HII Graduates 184 Shipbuilders from Apprentice School

Rear Adm. Mat Winter, the U.S. Navy’s deputy program executive officer for the F-35 Lightning II, gave the commencement address at The Apprentice School graduation. Photo by John Whalen.

By Joseph R. Fonseca

Huntington Ingalls Industries (NYSE:HII) hosted
commencement exercises on Saturday for 184 graduates of the
company's Apprentice School located at Newport News Shipbuilding.
The ceremony was held at Liberty Baptist Church Worship Center in

Rear Adm. Mat Winter, the U.S. Navy's deputy program executive
officer for the F-35 Lightning II, reminded the company's newest
shipbuilders during his commencement address that everything they
have achieved and will continue to achieve makes a difference.

"Newport News Shipbuilding is a leader-a leader on the global
stage in providing war-fighting capability to our Navy," Winter
said. "You just have to look around and see our submarine fleet
and our surface fleet and those great American aircraft carriers
that are here and around the world doing the diplomacy and the
engagement and the power projection that keeps our nation safe
and allows us to do what we need to do every day. The fact is
that those sailors and Marines are out on the pointy end, and
they are there because of you, and because of what you've done
and what you are going to do."

Eighty-eight apprentices completed an optional, advanced program,
which includes coursework in subjects such as marine design,
production planning, modeling and simulation, and marine
engineering-culminating with an associate's or bachelor's degree.
Seventy-nine apprentices earned honors, which combines academic
and craft grades to determine overall performance. Fifteen
graduates completed the program with a perfect 4.0 grade point
average in the required academic curriculum. Nineteen graduates
were recognized as Gold Athletic Award recipients for outstanding
achievement in four consecutive years of Apprentice School
collegiate athletics.

Of the 184 graduates, 13 are military veterans or are currently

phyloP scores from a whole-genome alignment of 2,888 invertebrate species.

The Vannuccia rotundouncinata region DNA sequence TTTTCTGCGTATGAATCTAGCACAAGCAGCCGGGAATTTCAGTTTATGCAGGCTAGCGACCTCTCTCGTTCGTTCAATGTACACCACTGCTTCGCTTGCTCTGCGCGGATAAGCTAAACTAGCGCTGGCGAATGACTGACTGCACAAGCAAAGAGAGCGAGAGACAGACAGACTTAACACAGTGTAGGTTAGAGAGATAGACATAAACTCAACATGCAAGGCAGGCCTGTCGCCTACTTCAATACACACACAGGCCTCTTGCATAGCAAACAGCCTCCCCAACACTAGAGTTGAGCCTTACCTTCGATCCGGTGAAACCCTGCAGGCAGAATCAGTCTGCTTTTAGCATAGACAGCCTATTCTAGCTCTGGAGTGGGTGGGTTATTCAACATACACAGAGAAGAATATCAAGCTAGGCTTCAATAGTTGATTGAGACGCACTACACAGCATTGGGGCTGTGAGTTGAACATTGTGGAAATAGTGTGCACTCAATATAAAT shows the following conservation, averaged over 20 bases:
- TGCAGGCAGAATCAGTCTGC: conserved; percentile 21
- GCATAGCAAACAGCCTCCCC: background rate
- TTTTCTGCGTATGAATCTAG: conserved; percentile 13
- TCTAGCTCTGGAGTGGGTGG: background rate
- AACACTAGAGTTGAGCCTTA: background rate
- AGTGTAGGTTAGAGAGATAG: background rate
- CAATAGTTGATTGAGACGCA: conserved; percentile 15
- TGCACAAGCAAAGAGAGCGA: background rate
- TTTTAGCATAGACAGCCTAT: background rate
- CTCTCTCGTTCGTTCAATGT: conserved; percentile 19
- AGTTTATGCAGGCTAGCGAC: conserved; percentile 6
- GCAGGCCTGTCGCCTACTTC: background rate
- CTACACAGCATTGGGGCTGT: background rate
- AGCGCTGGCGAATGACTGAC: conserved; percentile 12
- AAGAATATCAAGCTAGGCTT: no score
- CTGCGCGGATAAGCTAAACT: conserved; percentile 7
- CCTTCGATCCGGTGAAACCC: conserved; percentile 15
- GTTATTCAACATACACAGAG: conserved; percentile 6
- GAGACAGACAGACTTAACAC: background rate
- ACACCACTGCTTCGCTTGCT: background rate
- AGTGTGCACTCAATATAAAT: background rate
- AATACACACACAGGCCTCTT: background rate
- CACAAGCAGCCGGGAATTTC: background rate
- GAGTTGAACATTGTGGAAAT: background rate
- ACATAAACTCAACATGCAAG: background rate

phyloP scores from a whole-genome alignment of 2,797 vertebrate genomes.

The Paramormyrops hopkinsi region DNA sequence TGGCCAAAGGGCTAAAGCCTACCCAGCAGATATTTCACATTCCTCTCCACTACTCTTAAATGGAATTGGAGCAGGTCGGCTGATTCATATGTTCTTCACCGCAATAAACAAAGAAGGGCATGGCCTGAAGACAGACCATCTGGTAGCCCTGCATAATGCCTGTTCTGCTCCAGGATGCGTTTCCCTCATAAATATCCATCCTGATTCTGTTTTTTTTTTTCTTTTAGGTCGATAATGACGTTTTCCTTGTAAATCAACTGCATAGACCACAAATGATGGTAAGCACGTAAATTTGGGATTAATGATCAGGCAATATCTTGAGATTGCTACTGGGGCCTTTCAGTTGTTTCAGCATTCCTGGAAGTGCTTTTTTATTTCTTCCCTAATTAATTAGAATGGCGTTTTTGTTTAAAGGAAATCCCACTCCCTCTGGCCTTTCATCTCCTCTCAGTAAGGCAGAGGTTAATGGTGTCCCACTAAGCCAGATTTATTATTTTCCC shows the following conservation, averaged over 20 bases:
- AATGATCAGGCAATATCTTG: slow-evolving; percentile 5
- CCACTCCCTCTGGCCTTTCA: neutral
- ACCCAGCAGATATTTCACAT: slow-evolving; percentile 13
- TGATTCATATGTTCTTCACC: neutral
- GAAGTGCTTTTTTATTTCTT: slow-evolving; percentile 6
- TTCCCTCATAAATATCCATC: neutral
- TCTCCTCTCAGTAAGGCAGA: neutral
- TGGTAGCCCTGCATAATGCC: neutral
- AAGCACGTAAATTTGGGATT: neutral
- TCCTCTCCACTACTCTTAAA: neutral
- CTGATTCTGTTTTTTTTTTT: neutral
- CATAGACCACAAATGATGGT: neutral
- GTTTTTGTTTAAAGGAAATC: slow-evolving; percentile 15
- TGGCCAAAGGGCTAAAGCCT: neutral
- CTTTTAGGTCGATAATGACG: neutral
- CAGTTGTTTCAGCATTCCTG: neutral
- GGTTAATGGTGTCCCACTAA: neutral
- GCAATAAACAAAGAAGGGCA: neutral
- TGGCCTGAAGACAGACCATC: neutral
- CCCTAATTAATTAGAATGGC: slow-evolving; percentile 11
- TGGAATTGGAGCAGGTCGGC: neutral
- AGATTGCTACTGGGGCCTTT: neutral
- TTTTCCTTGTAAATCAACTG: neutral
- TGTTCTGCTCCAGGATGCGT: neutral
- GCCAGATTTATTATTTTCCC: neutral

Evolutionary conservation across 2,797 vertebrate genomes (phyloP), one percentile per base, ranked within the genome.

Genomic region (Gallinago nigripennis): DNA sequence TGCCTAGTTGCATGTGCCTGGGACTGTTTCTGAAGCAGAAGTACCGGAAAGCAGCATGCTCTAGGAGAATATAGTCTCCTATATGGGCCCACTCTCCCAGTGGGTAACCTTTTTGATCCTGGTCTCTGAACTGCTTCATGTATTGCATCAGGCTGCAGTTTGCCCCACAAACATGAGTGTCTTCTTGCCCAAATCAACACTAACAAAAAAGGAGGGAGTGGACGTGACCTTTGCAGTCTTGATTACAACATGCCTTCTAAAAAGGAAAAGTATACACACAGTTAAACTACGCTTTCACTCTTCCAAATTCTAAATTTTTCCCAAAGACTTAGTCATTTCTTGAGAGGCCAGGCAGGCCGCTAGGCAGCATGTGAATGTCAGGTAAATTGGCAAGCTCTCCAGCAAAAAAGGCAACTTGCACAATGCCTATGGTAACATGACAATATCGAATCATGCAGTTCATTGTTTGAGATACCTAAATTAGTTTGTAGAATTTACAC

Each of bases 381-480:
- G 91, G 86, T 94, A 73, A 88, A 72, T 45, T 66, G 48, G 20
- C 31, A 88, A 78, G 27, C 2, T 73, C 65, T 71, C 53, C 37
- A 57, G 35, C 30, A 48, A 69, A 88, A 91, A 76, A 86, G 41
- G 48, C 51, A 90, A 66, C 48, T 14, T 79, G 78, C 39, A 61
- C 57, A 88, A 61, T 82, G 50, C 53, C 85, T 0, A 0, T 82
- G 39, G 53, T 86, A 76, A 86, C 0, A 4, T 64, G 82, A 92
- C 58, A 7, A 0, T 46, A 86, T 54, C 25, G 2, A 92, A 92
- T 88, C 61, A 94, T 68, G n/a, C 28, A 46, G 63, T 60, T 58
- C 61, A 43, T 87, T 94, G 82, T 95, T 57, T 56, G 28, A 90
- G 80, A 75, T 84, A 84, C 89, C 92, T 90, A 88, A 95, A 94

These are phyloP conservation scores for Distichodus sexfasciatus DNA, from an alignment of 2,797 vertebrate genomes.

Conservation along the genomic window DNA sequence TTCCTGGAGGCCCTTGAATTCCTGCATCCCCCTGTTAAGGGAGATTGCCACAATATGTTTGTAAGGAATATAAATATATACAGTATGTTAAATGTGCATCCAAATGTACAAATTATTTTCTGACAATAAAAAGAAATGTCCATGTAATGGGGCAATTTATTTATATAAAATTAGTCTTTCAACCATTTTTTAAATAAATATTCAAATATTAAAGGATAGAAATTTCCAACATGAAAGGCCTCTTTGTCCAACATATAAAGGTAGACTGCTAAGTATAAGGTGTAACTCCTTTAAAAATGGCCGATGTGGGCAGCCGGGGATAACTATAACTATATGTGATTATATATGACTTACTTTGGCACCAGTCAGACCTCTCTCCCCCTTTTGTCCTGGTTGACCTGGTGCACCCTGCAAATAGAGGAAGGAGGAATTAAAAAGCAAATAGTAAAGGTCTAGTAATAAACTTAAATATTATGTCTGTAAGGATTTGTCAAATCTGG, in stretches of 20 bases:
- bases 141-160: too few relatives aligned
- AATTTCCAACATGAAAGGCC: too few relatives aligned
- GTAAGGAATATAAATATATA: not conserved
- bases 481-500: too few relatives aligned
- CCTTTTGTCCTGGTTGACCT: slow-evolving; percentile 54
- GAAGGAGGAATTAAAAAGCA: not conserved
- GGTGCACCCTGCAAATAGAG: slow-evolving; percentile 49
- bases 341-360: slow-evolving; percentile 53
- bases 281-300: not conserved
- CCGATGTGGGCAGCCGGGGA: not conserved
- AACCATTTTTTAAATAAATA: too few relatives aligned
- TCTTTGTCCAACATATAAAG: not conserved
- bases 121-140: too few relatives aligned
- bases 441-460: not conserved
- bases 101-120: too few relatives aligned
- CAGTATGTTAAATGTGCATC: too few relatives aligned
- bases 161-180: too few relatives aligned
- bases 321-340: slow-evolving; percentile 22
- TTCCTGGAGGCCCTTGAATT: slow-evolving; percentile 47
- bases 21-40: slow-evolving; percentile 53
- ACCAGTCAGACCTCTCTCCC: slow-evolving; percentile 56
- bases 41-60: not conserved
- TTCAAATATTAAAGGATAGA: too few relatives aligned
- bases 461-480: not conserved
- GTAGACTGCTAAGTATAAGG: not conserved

serving in the Armed Services as reservists and guardsmen.

Newport News Shipbuilding President Matt Mulherin addressed the
graduates as the shipyard's newest leaders. "Leadership is not a
title or a position," he said. "A leader produces results and
sets examples. You, indeed, are all leaders, and I commend you
and I applaud you on this defining moment in your shipbuilding
careers and in your lives."

Evan George Danz received the Homer L. Ferguson Award for earning
the highest grade point average for required academic and craft
grades combined. Danz is a naval architect who began his
shipbuilding career in 2013 as an outside machinist apprentice.

"There is truth in the old saying: 'Blame the carpenter and not
the tool,'" Danz said. "A drill is only as effective as the
person who holds it. Our tasks may have been difficult and some
have been repetitive, but we were always improving our technique,
speed, efficiency and critical thinking. We are more valuable to
our shipbuilding community than any tool, drill, saw or crane
could ever be."

The Apprentice School accepts about 225 apprentices per year. The
school offers four- to eight-year, tuition-free apprenticeships
in 19 trades and eight optional advanced programs. Apprentices
work a 40-hour week and are paid for all work, including time
spent in academic classes. Through partnerships with Thomas
Nelson Community College, Tidewater Community College and Old
Dominion University, The Apprentice School's academic program
provides the opportunity to earn associate degrees in business
administration, engineering and engineering technology and
bachelor's degrees in mechanical or electrical engineering.

Feb 28, 2017

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